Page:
• The Dilemma of God's Goodness: The author presents a dilemma - if God's moral judgement differs from ours, we cannot meaningfully call Him good, but if His goodness is the same as ours, it threatens the notion of His superior wisdom.

  • The Process of Moral Growth: The author uses the example of a person entering a society with higher moral standards to illustrate how our conception of goodness can evolve - the new standards are not simply a reversal, but a continuous progression towards what we already recognize as better.

  • Distinguishing God's Goodness from Mere Kindness: The author argues that the common conception of God's goodness as mere kindness or benevolence is inadequate, as true love involves a desire for the beloved's moral perfection, not just their happiness.

  • The Unique Relationship between Creator and Creature: The author explores analogies like the artist-artwork, man-beast, and father-son relationships to elucidate the unique intimacy and authority in God's relationship with His creatures.

  • The Selflessness of God's Love: The author contends that God's love is fundamentally different from human love, as He has no needs or passions to satisfy, and His love creates the very goodness in the beloved, rather than being a response to it.

  • The Purpose of God's Demands: The author argues that God's demands for our worship, obedience, and moral transformation are not for His own benefit, but for our own good, as He desires to make us truly happy by fulfilling our nature.

  • The Inevitability of Finding Goodness in God: The author concludes that there is no alternative to finding our good in God, as He is the only true source of goodness, and any other pursuit will ultimately lead to misery.

4: Human Wickedness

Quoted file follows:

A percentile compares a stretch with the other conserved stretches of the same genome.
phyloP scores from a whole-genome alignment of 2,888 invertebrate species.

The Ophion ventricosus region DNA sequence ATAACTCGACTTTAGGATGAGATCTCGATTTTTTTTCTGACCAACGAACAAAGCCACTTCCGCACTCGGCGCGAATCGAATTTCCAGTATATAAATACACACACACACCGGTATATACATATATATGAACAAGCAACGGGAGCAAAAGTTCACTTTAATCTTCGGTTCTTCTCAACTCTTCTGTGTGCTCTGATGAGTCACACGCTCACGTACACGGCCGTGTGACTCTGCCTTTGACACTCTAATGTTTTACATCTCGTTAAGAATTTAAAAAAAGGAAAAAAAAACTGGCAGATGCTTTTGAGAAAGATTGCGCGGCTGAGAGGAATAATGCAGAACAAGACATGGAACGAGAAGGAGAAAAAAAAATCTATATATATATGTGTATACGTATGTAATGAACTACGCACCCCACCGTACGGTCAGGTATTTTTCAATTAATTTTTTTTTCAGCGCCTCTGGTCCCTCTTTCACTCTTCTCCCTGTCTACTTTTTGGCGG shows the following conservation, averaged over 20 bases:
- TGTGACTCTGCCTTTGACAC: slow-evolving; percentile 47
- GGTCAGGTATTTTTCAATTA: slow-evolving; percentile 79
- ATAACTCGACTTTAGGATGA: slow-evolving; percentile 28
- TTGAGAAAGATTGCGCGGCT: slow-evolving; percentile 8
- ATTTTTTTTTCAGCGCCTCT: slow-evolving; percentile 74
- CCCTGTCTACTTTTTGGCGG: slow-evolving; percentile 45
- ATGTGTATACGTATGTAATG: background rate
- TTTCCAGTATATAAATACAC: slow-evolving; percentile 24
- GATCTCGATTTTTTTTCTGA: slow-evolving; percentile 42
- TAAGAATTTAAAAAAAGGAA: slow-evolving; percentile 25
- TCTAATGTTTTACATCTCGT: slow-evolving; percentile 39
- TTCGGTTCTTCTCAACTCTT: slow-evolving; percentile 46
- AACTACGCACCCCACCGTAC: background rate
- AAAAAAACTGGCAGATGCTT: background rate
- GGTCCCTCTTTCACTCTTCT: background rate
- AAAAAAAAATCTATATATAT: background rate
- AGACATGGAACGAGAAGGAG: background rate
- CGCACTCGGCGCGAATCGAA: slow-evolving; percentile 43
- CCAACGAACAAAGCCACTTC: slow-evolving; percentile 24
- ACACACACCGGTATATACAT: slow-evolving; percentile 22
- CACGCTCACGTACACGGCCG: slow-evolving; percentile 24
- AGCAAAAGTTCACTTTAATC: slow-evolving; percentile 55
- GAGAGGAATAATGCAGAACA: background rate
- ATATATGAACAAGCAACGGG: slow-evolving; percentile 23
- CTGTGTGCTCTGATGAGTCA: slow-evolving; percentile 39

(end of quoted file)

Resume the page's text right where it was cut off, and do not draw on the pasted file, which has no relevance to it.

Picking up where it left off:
• The Sense of Sin is Essential to Christianity: The author argues that a recovery of the old sense of sin is essential to Christianity. Christ takes it for granted that men are bad, and until we truly feel this assumption to be true, we cannot fully understand what He is talking about.

  • Kindness is Easily Attributed to Oneself: The author suggests that "kindness" is a virtue that is fatally easy to attribute to ourselves on inadequate grounds. We often console ourselves for our other vices by a conviction that "our heart's in the right place" and that we "wouldn't hurt a fly," even when we have made no real sacrifices for others.

  • The Danger of Overcoming Shame: The author argues that the modern attempt to overcome the sense of shame is misguided. Shame is a natural and important response to our own wrongdoing, and trying to eliminate it can lead to a "frankness" that is merely the result of being "sunk below shame."

  • The Illusion of Safety in Numbers: The author suggests that we may be deceived by the feeling that if all men are as bad as the Christians say, then badness must be excusable. However, he argues that the fact that the whole human race may be a "local pocket of evil" does not make our individual corruption any less real or any less deserving of God's wrath.

  • The Relevance of Virtue: The author argues that the standard of virtue that seems "impracticable" to us is actually terribly relevant to the conditions of the world, and that a consistent practice of virtue by the human race would bring about peace, plenty, and well-being.

  • The Danger of Shifting Responsibility: The author warns against the tendency to shift the responsibility for our behavior onto inherent necessities in human nature or the nature of being finite. He argues that while perfect obedience to the moral law may not be possible, we are still responsible for the degree of obedience that is within our power.

  • The Humility of the Saints: The author argues that the humility of the saints, in which they acknowledge their own vileness, is not a "pious illusion" but a record of truth with "scientific accuracy." He suggests that the holier a person is, the more fully they are aware of their own corruption.

5: The Fall of Man

  • The doctrine of the Fall is the Christian answer to the origin of evil, asserting that man made himself evil through the abuse of his free will, not because God made him so.